MARIETTA — A smart traffic signal network that Marietta was the first jurisdiction in the country to fully integrate is paying off big time, city staff say.

It has been 18 months since the network, which automates traffic signal changes based on real-time vehicle and pedestrian data, was implemented, linking software in all the fire and emergency response vehicles as well as each intersection in the city’s 23 square miles.

In that time, there have been 20,000 fire and emergency calls in Marietta, City Manager Bill Bruton said, and on average, each response by personnel to those calls has been shortened by one minute as a result of the smart signal network.

That’s a conservative estimate based on a 10-second time saving at each intersection, Bruton said, but one that is remarkable by any standards.

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Bill Bruton

“If everybody in the country had what we have now in Marietta, more than 300,000 lives would be saved every year,” he said, citing a 2009 Columbia University study on shortened emergency response times. “When patients are in medical distress, a minute can make all the difference. This is truly a life-saving achievement for our city.”

With the system, traffic lights automatically switch to allow fire and emergency vehicles an unhindered journey through intersections, meaning those vehicles never have to stop at a red light or attempt to push through right-of-way traffic.

“This creates a much safer traffic situation for firefighters and the public,” Bruton said.

Marietta was given a state award for technology innovation Friday as a result of its success with the connected transportation network.

In place of Gov. Brian Kemp, Georgia Chief Information Officer Calvin Rhodes presented the Technology Innovation Showcase award to Marietta Mayor Steve Tumlin at Marietta Square in front of about 50 people.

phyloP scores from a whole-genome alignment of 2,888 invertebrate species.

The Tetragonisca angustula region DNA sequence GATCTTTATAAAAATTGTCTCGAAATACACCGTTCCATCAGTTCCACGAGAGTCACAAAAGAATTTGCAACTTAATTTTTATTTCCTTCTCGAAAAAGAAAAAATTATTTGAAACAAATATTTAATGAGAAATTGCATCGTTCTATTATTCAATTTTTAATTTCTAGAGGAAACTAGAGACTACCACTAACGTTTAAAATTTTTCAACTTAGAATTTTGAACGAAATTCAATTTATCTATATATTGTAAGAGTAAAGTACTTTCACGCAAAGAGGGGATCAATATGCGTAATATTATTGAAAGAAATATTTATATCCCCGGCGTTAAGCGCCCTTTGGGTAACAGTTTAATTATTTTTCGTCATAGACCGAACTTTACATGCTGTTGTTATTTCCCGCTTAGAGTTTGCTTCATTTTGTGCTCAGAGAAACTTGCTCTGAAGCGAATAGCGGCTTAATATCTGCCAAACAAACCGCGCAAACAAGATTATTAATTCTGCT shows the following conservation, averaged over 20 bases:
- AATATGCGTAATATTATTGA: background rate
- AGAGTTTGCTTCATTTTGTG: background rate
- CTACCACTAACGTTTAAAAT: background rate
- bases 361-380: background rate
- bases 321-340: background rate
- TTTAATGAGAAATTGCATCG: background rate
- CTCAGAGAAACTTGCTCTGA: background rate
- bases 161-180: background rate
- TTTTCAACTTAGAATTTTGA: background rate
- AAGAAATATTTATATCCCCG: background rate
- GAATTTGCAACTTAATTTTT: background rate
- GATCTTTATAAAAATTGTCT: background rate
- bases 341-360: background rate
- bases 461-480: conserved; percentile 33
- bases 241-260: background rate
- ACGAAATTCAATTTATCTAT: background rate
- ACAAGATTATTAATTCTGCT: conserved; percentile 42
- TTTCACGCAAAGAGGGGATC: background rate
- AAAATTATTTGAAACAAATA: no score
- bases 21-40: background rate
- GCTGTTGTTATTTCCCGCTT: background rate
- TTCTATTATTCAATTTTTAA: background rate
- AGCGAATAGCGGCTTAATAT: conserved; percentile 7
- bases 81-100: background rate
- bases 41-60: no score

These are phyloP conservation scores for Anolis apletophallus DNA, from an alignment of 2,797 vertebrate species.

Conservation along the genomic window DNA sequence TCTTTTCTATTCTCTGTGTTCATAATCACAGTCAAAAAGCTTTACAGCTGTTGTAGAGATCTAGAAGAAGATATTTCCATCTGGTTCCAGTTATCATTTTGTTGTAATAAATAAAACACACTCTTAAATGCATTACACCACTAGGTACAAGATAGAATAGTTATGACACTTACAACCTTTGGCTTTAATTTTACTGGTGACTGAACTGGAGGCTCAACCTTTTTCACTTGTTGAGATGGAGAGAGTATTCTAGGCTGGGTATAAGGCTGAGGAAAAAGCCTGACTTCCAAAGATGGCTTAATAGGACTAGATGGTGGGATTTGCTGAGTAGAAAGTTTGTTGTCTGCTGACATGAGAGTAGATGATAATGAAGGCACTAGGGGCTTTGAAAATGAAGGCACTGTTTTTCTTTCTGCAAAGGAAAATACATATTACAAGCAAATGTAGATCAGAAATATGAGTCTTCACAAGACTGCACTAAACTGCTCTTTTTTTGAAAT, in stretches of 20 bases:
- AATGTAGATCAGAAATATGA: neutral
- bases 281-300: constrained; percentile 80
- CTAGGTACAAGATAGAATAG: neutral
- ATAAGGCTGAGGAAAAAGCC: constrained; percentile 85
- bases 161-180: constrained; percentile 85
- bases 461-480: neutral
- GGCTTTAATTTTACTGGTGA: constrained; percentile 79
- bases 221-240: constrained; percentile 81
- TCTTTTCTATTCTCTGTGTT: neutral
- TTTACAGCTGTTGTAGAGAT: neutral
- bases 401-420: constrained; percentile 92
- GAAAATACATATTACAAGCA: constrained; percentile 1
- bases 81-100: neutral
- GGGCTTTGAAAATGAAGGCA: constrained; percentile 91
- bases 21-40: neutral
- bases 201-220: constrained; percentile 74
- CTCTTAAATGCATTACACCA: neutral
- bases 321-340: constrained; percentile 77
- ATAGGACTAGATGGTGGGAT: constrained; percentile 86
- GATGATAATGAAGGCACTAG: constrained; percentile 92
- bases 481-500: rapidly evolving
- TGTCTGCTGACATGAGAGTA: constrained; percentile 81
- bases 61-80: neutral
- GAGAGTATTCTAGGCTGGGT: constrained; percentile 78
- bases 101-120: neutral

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Calvin Rhodes

“Being first to accomplish something in the nation is certainly something to be proud of,” Rhodes said. “Congratulations to the city.”

Marietta also has a hands-free mobile phone application for its smart traffic signal network, allowing users on foot, bicycle or in cars to get real-time information as they journey through the city.

The free app, which is also a U.S. first, tells users when they’re about to hit a red light, or how long they have to wait at an intersection before a green light, and if they’re approaching a school zone with lower speed limits.

It also alerts users to approaching emergency vehicles so they can get out of the way safely, and indicates whether pedestrians are about to cross the road.

The system as a whole means there is less chance of crashes at intersections caused by emergency vehicles struggling to get through traffic, Bruton said. It also makes all users more aware of the traffic conditions around them, which could lead to a range of other benefits.

Marietta is now working with CobbLinc to expand its smart signal network to include public transport.

That’s also something Cobb’s government is looking at for the county as a whole, in conjunction with the Atlanta-Region Transit Link Authority.

“This is just the beginning of even better to come,” Tumlin said. “We’re proud for the city of Marietta to be part of this.”

Bruton said without the technology, Marietta would be faced with the cost of building new fire stations and adding emergency vehicles and personnel to its annual budgets to combat the worsening traffic congestion in Cobb.

A new fire station costs around $4 million to build, while each fire truck would set the city back around half a million, Bruton said, making the much cheaper smart traffic signal network a no-brainer.

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